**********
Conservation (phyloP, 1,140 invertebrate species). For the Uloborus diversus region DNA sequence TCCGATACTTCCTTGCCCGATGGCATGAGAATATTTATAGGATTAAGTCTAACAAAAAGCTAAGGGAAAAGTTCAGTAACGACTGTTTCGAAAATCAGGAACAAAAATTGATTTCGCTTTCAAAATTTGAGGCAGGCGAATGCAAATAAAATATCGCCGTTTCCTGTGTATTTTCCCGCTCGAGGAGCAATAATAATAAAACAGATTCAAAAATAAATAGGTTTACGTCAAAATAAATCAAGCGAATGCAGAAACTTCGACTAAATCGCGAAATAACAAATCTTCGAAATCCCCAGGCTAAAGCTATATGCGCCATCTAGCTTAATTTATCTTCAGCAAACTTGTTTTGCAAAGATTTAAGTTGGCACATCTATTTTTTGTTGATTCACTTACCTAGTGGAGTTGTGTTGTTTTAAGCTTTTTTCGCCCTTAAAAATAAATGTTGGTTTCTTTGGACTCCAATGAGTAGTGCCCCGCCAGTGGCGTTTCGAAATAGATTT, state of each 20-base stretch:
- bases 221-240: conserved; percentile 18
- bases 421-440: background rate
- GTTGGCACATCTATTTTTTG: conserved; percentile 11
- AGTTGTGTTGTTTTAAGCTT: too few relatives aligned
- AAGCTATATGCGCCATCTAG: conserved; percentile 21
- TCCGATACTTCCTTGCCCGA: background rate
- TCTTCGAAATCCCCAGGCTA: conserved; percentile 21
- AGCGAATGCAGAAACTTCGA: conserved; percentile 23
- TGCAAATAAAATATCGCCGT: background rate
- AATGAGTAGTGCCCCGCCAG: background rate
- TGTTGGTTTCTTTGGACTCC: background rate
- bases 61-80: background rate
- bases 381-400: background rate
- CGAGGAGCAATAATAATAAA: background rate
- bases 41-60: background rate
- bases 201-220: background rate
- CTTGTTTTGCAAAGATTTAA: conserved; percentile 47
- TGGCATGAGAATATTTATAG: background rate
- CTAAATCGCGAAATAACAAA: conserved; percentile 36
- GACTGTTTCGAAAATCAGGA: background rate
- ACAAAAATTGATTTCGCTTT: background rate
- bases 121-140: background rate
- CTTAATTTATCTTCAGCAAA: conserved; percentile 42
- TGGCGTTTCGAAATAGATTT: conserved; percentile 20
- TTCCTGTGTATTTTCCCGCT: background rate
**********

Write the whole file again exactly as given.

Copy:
Conservation (phyloP, 1,140 invertebrate species). For the Uloborus diversus region DNA sequence TCCGATACTTCCTTGCCCGATGGCATGAGAATATTTATAGGATTAAGTCTAACAAAAAGCTAAGGGAAAAGTTCAGTAACGACTGTTTCGAAAATCAGGAACAAAAATTGATTTCGCTTTCAAAATTTGAGGCAGGCGAATGCAAATAAAATATCGCCGTTTCCTGTGTATTTTCCCGCTCGAGGAGCAATAATAATAAAACAGATTCAAAAATAAATAGGTTTACGTCAAAATAAATCAAGCGAATGCAGAAACTTCGACTAAATCGCGAAATAACAAATCTTCGAAATCCCCAGGCTAAAGCTATATGCGCCATCTAGCTTAATTTATCTTCAGCAAACTTGTTTTGCAAAGATTTAAGTTGGCACATCTATTTTTTGTTGATTCACTTACCTAGTGGAGTTGTGTTGTTTTAAGCTTTTTTCGCCCTTAAAAATAAATGTTGGTTTCTTTGGACTCCAATGAGTAGTGCCCCGCCAGTGGCGTTTCGAAATAGATTT, state of each 20-base stretch:
- bases 221-240: conserved; percentile 18
- bases 421-440: background rate
- GTTGGCACATCTATTTTTTG: conserved; percentile 11
- AGTTGTGTTGTTTTAAGCTT: too few relatives aligned
- AAGCTATATGCGCCATCTAG: conserved; percentile 21
- TCCGATACTTCCTTGCCCGA: background rate
- TCTTCGAAATCCCCAGGCTA: conserved; percentile 21
- AGCGAATGCAGAAACTTCGA: conserved; percentile 23
- TGCAAATAAAATATCGCCGT: background rate
- AATGAGTAGTGCCCCGCCAG: background rate
- TGTTGGTTTCTTTGGACTCC: background rate
- bases 61-80: background rate
- bases 381-400: background rate
- CGAGGAGCAATAATAATAAA: background rate
- bases 41-60: background rate
- bases 201-220: background rate
- CTTGTTTTGCAAAGATTTAA: conserved; percentile 47
- TGGCATGAGAATATTTATAG: background rate
- CTAAATCGCGAAATAACAAA: conserved; percentile 36
- GACTGTTTCGAAAATCAGGA: background rate
- ACAAAAATTGATTTCGCTTT: background rate
- bases 121-140: background rate
- CTTAATTTATCTTCAGCAAA: conserved; percentile 42
- TGGCGTTTCGAAATAGATTT: conserved; percentile 20
- TTCCTGTGTATTTTCCCGCT: background rate